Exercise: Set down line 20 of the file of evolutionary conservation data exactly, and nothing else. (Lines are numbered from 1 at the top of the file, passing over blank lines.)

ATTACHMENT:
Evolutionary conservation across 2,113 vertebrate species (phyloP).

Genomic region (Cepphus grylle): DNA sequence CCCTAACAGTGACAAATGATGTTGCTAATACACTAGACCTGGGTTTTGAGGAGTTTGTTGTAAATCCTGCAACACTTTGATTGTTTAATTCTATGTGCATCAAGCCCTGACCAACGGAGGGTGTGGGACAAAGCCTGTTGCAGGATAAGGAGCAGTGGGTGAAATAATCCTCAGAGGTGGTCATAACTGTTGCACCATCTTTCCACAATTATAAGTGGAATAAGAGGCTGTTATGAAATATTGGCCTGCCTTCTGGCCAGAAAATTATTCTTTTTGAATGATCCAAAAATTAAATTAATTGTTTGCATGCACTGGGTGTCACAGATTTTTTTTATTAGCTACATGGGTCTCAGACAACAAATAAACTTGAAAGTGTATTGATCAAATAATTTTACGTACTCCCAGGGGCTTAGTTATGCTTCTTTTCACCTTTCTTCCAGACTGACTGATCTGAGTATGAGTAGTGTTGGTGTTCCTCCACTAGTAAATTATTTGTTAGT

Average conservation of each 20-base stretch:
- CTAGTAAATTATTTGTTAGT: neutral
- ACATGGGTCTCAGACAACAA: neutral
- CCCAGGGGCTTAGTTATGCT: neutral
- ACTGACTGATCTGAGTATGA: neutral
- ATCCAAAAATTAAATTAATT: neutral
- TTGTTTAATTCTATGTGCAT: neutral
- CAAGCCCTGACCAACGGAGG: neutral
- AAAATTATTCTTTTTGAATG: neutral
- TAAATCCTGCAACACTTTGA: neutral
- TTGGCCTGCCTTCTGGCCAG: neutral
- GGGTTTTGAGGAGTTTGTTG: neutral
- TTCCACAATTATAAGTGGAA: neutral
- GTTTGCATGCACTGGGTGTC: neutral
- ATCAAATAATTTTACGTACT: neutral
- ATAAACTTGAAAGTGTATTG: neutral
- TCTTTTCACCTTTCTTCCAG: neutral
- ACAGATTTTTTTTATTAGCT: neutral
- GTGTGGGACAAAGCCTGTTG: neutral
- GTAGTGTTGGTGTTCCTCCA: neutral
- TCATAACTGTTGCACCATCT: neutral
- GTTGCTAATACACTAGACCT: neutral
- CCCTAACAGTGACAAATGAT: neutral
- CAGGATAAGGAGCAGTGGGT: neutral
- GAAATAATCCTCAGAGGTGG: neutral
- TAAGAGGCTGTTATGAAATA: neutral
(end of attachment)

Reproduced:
- ACAGATTTTTTTTATTAGCT: neutral